In addition, the VDOE has launched a campaign called Attendance Matters to encourage students to attend school more regularly. This administration has done nothing to substantially resource this initiative, and has worked against the Senate budget which had additional funding for school attendance positions. We all acknowledge attendance is critical, but we need funding for parent liaisons, community school models, support staff positions dealing with attendance, and other proven approaches to get students in the door. We know that LGBTQ+ students are one of the most likely groups to be chronically absent since they often report not feeling safe in school. Governor Youngkin’s policies have only led to more fear and safety hazards for these students attending school regularly. The lack of funding and making school less safe for certain students begs the question of how serious he is about improving attendance.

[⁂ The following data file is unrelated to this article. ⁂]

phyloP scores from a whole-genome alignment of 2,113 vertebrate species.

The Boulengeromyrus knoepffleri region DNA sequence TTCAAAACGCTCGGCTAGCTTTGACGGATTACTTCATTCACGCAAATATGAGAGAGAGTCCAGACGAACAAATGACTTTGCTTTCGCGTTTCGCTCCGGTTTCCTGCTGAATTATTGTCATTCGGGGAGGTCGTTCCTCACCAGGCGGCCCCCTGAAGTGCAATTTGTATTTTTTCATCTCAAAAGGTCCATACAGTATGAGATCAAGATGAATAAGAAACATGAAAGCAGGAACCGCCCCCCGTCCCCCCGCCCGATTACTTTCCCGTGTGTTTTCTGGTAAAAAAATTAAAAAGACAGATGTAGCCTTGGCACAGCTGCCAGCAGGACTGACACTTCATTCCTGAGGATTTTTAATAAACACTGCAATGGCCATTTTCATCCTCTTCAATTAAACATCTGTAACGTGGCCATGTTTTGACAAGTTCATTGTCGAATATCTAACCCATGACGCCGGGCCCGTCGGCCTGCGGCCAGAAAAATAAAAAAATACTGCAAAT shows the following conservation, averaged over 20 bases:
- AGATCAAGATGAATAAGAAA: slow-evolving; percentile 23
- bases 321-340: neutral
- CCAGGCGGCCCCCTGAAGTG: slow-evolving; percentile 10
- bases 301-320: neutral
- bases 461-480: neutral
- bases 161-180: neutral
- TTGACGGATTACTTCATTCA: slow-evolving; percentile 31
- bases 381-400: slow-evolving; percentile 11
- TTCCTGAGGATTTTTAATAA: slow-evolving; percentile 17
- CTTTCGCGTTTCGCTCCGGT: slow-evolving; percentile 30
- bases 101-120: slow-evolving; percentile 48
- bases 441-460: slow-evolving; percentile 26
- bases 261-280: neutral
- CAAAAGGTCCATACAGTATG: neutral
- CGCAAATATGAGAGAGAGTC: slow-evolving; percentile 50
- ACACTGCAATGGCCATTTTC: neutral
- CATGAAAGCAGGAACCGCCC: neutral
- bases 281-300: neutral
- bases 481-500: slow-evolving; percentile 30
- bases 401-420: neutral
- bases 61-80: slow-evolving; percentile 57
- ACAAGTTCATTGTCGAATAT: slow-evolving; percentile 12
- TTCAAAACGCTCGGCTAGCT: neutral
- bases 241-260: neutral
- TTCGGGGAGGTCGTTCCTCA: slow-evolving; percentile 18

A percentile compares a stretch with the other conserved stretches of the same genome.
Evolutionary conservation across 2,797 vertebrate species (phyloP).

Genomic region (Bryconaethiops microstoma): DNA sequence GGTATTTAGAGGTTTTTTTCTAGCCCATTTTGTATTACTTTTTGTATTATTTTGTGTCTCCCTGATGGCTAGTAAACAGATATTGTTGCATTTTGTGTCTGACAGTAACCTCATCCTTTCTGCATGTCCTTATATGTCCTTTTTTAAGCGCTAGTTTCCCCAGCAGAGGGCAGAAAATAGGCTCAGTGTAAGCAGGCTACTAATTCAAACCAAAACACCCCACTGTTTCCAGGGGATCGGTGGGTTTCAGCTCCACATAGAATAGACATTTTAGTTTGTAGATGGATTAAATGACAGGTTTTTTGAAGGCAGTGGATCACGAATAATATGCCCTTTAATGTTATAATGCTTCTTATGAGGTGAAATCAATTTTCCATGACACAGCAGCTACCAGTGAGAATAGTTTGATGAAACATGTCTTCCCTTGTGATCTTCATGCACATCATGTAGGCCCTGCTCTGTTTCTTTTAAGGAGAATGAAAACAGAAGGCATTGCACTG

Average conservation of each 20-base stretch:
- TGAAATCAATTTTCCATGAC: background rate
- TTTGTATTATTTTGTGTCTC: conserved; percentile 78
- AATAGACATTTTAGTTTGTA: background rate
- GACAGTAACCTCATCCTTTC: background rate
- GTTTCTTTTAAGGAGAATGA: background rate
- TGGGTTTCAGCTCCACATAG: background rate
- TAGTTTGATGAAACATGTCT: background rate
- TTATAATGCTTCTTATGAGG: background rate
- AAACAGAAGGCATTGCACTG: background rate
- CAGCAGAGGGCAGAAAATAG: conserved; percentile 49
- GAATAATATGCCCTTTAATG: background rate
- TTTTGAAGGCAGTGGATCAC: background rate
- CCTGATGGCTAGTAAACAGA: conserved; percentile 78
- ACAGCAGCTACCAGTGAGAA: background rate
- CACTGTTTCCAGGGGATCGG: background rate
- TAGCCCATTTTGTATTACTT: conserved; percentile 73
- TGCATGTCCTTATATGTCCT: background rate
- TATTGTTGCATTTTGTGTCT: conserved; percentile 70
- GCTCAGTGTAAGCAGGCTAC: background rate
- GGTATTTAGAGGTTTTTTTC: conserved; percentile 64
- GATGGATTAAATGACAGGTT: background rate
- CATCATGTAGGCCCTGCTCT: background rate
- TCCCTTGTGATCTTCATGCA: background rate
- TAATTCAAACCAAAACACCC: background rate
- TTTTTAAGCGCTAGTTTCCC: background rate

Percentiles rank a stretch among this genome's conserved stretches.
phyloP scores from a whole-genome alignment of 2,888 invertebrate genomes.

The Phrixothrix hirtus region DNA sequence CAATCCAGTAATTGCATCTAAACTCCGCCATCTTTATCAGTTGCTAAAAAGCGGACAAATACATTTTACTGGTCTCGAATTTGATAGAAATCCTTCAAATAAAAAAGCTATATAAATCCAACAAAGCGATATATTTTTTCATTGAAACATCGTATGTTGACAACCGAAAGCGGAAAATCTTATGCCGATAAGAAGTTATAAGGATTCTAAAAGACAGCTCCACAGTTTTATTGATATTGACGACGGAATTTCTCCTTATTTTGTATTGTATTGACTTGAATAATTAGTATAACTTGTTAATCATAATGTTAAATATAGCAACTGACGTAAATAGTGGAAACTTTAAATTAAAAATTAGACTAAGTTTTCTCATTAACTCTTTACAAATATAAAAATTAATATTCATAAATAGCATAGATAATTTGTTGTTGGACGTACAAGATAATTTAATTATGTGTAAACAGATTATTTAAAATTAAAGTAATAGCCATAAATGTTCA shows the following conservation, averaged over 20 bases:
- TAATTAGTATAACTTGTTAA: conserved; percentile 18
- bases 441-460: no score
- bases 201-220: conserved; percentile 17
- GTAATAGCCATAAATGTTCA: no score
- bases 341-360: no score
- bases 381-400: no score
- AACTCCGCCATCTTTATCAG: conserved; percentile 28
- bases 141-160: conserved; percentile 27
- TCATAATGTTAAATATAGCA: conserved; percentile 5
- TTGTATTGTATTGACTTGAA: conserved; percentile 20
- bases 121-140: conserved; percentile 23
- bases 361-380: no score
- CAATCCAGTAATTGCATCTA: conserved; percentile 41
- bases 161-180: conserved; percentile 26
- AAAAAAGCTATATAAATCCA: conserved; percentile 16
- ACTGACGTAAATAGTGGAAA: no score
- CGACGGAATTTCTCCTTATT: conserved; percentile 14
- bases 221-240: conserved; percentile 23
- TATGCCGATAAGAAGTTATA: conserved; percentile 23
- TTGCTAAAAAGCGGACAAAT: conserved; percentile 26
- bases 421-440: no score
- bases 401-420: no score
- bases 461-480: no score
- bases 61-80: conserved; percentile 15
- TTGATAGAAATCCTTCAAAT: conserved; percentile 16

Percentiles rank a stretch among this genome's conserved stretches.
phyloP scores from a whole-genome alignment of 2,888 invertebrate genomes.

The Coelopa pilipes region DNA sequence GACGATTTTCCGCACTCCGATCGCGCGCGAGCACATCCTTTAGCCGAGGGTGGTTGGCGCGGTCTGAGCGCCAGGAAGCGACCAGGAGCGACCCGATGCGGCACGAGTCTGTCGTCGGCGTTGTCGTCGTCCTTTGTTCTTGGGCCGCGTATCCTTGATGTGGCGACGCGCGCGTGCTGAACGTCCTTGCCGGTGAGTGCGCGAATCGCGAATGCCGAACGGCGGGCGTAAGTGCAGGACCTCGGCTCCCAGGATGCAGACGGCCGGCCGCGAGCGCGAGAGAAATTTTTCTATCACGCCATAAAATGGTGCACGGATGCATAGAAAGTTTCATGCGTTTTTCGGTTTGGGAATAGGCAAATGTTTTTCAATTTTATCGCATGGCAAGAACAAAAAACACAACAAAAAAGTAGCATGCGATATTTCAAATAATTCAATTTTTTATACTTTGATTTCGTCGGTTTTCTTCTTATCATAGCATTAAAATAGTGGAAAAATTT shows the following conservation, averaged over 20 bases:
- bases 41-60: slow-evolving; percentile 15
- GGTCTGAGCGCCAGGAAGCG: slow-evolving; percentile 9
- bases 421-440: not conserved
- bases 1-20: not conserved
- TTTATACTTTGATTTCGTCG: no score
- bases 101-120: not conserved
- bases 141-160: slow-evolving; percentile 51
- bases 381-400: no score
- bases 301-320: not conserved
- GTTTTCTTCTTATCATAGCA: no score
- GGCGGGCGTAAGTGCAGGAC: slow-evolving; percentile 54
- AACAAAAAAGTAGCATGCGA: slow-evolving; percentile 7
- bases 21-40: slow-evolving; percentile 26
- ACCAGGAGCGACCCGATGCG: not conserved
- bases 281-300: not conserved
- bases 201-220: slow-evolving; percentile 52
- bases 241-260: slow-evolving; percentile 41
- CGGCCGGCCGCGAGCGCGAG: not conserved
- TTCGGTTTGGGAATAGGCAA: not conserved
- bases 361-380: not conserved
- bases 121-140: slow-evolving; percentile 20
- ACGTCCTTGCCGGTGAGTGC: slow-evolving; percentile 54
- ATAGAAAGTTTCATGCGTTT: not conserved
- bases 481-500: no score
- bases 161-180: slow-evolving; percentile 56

Lastly, we found the discussion and criticism of pandemic-related virtual education unfair and unsympathetic. None of us thought restricting in-person instruction during the pandemic would be beneficial to student outcomes. It’s clear from numerous public health studies that schools that chose full in-person instruction during periods of high COVID rates contributed to significant community spread and mortality. This was not an easy concession by any means. Any commentary on the subject of student harm should be tempered with the very real and somber reality of the trade-off for human life. Presenting this choice without the context is callous and misrepresents the intent of educators and school leaders, which was always to get students back in the classroom as soon as possible. If the administration truly feels schools were kept remote for too long, then they should tell us, so we can prepare for future health crises, what would have been an acceptable mortality rate for school employees to return to in-person instruction sooner and when should that have been? It’s too easy to say kids should have been in school. This was a complex public health challenge, and if the administration is willing to make these statements, they should tell the public what their acceptable death threshold would have been.